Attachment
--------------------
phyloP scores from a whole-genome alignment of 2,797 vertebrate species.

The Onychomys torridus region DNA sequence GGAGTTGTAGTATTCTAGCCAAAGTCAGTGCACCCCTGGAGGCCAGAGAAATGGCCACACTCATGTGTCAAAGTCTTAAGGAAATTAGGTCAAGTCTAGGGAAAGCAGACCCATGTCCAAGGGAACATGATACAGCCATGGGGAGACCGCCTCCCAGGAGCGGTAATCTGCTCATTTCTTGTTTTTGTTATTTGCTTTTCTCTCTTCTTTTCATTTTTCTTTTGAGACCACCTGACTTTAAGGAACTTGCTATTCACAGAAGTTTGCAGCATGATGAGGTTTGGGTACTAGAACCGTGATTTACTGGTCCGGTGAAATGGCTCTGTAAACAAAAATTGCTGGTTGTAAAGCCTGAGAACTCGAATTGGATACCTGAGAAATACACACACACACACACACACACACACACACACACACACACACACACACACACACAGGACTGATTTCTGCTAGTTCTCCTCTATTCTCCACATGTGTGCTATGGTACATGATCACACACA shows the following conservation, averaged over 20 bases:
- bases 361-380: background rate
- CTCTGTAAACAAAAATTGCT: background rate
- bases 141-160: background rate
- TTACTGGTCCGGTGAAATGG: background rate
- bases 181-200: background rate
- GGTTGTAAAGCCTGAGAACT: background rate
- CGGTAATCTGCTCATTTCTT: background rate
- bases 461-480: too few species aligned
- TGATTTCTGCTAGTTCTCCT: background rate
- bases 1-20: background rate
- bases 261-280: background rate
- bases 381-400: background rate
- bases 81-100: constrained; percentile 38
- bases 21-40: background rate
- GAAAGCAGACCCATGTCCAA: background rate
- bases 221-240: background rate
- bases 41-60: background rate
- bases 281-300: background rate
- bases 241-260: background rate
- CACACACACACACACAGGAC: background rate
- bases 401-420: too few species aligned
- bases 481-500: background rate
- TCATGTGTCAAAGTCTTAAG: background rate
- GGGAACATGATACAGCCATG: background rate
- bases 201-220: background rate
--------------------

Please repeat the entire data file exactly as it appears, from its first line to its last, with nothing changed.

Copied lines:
phyloP scores from a whole-genome alignment of 2,797 vertebrate species.

The Onychomys torridus region DNA sequence GGAGTTGTAGTATTCTAGCCAAAGTCAGTGCACCCCTGGAGGCCAGAGAAATGGCCACACTCATGTGTCAAAGTCTTAAGGAAATTAGGTCAAGTCTAGGGAAAGCAGACCCATGTCCAAGGGAACATGATACAGCCATGGGGAGACCGCCTCCCAGGAGCGGTAATCTGCTCATTTCTTGTTTTTGTTATTTGCTTTTCTCTCTTCTTTTCATTTTTCTTTTGAGACCACCTGACTTTAAGGAACTTGCTATTCACAGAAGTTTGCAGCATGATGAGGTTTGGGTACTAGAACCGTGATTTACTGGTCCGGTGAAATGGCTCTGTAAACAAAAATTGCTGGTTGTAAAGCCTGAGAACTCGAATTGGATACCTGAGAAATACACACACACACACACACACACACACACACACACACACACACACACACACACACAGGACTGATTTCTGCTAGTTCTCCTCTATTCTCCACATGTGTGCTATGGTACATGATCACACACA shows the following conservation, averaged over 20 bases:
- bases 361-380: background rate
- CTCTGTAAACAAAAATTGCT: background rate
- bases 141-160: background rate
- TTACTGGTCCGGTGAAATGG: background rate
- bases 181-200: background rate
- GGTTGTAAAGCCTGAGAACT: background rate
- CGGTAATCTGCTCATTTCTT: background rate
- bases 461-480: too few species aligned
- TGATTTCTGCTAGTTCTCCT: background rate
- bases 1-20: background rate
- bases 261-280: background rate
- bases 381-400: background rate
- bases 81-100: constrained; percentile 38
- bases 21-40: background rate
- GAAAGCAGACCCATGTCCAA: background rate
- bases 221-240: background rate
- bases 41-60: background rate
- bases 281-300: background rate
- bases 241-260: background rate
- CACACACACACACACAGGAC: background rate
- bases 401-420: too few species aligned
- bases 481-500: background rate
- TCATGTGTCAAAGTCTTAAG: background rate
- GGGAACATGATACAGCCATG: background rate
- bases 201-220: background rate